Welcome to the fifth in our series of interviews with the 10 winners of our DiabetesMine Patient Voices Contest, who were unvieled in June. Today, we’re chatting with Sara Krugman, a 25-year-old Massachusetts woman diagnosed with type 1 as a young child. She’s a graphic designer with a unique perspective on what it means to be a “patient” and an “advocate.”
In her hand-animated contest video, Sara talks about the people, institutions and numbers she depends on to help her manage her diabetes. She dreams of improved connectivity between them all! Today, we’re happy to share some detail about Sara’s life and advocacy goals, and what she’s hoping for from the DiabetesMine Innovation Summit at Stanford University in November:
DM) Sara, you were very young at diagnosis. How did your life with diabetes begin?
SK) I was diagnosed when I was 5, at the Joslin Diabetes Clinic in Boston. I remember looking in the refrigerator and only wanting water, I had all the symptoms of being thirsty, peeing a lot, etc. My family went on vacation for a week or so, and when we got back I asked my mom if we were going to go to the doctor now. So we went, and I was diagnosed pretty fast. It was especially hard on my mom…
I remember her crying in the car leaving the doctor’s office, and me telling her that we would figure it out, it would be okay. I think at that moment I put on a bit of a fighting attitude, like ‘I can handle this’ and ‘It’s not that big of a deal.’ I remember that the doctor told us that there would be a cure in five years, which is not a good message to give, because every five years that’s what they said as I was growing up. I think hearing that led me to believe that I didn’t have to take diabetes seriously, and that has made it harder to be responsible. Now, with a lot of work, I have more of an acceptance, and am living with the mantra of ‘I can do this because I am strong.’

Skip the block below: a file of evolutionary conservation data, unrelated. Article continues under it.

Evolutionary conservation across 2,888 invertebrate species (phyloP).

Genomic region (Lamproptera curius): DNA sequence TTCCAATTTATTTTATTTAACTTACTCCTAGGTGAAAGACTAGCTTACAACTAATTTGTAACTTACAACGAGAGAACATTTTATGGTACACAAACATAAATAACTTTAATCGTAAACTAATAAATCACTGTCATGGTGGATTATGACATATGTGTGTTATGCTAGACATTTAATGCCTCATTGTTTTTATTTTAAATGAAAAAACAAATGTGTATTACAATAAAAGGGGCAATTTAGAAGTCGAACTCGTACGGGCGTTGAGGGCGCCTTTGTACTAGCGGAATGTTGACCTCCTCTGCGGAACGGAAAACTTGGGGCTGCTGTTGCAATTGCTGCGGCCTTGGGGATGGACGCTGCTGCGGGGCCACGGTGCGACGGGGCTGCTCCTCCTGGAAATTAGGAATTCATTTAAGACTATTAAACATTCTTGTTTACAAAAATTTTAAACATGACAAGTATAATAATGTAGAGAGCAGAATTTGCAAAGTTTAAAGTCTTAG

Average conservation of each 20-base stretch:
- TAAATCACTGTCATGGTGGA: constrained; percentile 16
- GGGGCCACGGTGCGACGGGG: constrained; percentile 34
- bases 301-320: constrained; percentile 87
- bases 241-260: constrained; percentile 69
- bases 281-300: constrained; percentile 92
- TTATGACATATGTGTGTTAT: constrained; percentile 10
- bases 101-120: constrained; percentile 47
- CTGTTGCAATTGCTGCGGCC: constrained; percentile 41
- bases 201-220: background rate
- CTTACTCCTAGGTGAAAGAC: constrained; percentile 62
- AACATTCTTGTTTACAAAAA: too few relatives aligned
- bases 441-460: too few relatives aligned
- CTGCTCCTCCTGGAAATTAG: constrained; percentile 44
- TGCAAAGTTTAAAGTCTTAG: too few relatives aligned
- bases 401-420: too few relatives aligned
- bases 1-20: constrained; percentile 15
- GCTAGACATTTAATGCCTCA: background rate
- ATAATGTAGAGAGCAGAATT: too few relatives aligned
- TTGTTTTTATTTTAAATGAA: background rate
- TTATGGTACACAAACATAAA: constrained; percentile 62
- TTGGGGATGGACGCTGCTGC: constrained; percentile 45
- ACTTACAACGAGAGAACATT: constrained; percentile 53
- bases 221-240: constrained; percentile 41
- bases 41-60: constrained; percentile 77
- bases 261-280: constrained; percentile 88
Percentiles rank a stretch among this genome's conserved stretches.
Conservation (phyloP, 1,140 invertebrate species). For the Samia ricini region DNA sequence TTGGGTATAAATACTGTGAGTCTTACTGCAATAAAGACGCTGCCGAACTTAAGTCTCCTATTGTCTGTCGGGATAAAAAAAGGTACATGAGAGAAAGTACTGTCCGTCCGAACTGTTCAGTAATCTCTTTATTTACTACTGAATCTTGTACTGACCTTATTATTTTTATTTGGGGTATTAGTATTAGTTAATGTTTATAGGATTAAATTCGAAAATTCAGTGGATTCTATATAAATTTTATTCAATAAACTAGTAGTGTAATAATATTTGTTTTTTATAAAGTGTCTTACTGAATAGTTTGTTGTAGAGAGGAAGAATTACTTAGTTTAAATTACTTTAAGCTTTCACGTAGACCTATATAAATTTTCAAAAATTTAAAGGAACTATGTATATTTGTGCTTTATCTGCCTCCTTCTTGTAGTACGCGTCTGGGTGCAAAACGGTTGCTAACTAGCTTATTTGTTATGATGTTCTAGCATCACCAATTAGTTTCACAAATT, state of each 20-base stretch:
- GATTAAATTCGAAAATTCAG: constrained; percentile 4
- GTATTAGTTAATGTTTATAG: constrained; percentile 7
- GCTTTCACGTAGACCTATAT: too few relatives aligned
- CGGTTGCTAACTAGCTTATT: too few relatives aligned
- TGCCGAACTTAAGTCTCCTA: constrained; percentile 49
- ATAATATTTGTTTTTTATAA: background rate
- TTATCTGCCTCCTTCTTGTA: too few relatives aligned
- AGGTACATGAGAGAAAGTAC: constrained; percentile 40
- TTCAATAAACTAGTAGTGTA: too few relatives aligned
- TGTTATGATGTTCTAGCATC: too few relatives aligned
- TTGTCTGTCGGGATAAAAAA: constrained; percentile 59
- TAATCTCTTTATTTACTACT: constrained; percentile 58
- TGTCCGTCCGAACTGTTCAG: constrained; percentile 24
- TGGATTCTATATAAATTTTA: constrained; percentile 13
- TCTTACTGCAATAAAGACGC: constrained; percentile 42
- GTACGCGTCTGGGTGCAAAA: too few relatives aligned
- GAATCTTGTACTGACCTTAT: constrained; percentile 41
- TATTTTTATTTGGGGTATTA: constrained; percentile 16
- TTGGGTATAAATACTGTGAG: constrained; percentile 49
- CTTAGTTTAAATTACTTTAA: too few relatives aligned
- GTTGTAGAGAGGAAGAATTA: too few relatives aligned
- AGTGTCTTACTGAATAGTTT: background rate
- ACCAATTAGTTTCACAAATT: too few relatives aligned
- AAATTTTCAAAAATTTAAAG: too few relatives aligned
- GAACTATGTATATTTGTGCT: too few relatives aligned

Did the diabetes have an impact on what you imagined yourself doing with your life?
I think so. When I was in the hospital there was an activity in the gym with all the other kids. We got T-shirts and puffy paint to decorate our own shirts. This was really important to me, and I think I developed creativity as a tool to process my experiences. I also vividly remember the process of self-reflection. I wanted to draw myself, do a self-portrait, and I tested a few things out. I drew a planet and stars (I wanted to be an astronaut at the time), and I drew my face three different times. I still have the shirt, and it is really amazing. I feel very strongly that creativity is an incredible tool, a fabulous and crucial way for people to learn about themselves and the world, and how to manage the hard things in life. It is my strongest weapon and I developed it at a traumatic time in my life. Creativity allows self-expression, a way for one to put something of themselves outside of themselves and see how it functions. When you make something you can ask questions like, ‘Do I like what this says?’ and ‘Is it saying what I want to say?’ That process helps one develop empathy, integrity and responsibility.
So your hospital experience as a child was a positive one?